Dogme is against 'resource heavy' teaching, arguing that if learners are not interested they will not learn and therefore all material should be generated by the learners and the lessons directed by them, rather than the teacher. Another way of regarding it would be "materials light".
It may very easily be integrated into one-to-one teaching.
Breaking down barriers
An important aspect to be taken into consideration is the student's pre-conceived ideas and previous learning experiences. Much in the same way that an artist like Picasso was "permitted" to do what he wanted because he had already demonstrated that he excelled at the standard way of doing things, teachers basing their teaching on dogme may have to demonstrate that they really do know what they're on about in order to take their students beyond the traditional ways of teaching English.
There are a number of key philosophies in Dogme.
- Teaching should focus on the learner's needs and objectives - conversely it should not be driven by external resources such as coursebooks.
- As far as possible, resources should be provided by or generated by the students or whatever happens to be in the classroom or to hand at the moment.
- If you want to do a lesson on trees then go outside, a lesson on cars then go to the car park.
- The teacher should be simply one more participant in the process at the same level as the student.
- Real language and communication should be used at all times. There should be an actual need to communicate something of interest between all the parties.
- Grammar explanations should arise naturally out of the lesson and not be the reason for the lesson.
Students could also bring to class items from "English literature" - poetry, plays, novels, films, or even current television or radio programmes. Again, the teacher will engage them in the process of understanding not only the grammar, but also the idioms and cultural references used.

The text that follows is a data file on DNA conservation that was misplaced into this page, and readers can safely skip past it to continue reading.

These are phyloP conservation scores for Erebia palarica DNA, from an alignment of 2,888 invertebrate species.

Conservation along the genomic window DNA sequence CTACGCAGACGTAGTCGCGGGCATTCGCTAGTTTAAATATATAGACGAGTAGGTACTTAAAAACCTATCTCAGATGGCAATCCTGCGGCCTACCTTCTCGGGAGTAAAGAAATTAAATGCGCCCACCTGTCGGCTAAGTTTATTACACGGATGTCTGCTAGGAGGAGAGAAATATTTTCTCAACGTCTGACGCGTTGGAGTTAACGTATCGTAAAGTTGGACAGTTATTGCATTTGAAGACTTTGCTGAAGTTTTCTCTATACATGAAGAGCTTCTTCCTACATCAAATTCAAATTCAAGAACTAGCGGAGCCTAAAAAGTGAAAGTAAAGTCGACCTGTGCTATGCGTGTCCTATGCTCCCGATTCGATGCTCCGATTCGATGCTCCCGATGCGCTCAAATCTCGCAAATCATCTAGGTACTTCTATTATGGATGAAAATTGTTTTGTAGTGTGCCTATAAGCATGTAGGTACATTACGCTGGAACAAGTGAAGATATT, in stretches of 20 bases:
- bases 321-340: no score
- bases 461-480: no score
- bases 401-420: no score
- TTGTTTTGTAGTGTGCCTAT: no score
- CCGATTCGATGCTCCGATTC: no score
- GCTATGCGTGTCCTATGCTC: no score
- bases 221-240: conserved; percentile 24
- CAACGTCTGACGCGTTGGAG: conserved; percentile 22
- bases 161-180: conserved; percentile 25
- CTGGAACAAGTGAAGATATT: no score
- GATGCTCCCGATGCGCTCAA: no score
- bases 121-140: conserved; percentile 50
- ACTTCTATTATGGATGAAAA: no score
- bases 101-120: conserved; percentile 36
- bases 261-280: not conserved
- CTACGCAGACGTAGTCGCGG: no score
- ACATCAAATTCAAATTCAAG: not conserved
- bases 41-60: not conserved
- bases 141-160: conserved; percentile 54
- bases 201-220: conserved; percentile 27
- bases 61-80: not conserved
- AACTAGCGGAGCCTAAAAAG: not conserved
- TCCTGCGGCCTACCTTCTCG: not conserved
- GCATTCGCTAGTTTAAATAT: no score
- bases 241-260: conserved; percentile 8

In a business environment the most natural thing is for the student(s) to talk about the issues facing the company. If there is company material which has been produced in English then so much the better. (Beware of taking this this too far however. Not everybody loves their company and may prefer to view English classes as an opportunity to talk about something else, in such circumstances it is better to avoid the class falling into a company hate-fest.)
In the classroom
In a Dogme lesson, the classroom as such does not exist, as there are no resources, course books or lesson structures apart from those that learners bring. The teacher involves the learners in deciding on their priorities each lesson, and takes the role of facilitator of their objectives.
Dogme pros and cons
These are some of the often-stated advantages and disadvantages of the methodology.
- From the teacher's point of view there is the big advantage of little or no lesson preparation. Unless you count the five to ten years of preparation and experience necessary to be able to use the technique well.
- Students should feel in control of their learning process and consequently be more motivated.
- Done properly it can be highly motivating and interesting for the teacher. (Though it must be said that it might not be suited for the novice teacher.)
- Students who are unused to the method may feel uneasy about it or simply not understand it.
- As mentioned above, new teachers may be extremely uncomfortable with abandoning the security of a textbook.
- Teachers simply may not have the freedom to use this methodology.
- It removes the teacher from a position of power which may make some teachers uneasy.
- Colleagues may think the dogme teacher is simply "winging it" to avoid preparation.
- While dogme is good for teaching students conversational skills it is not appropriate for students studying for a specific exam. (Although dogme practitioners would maintain that this is not its objective anyway.)
- Dogme language teaching article in Wikipedia
- Thornbury, Scott "Minimal resources: miscellaneous ideas"
- Meddings, Luke "Throw away your textbooks" The Guardian 2004-03-26. Accessed 2009-05-23
- Teaching unplugged: A collection of articles by Scott Thornbury and Luke Meddings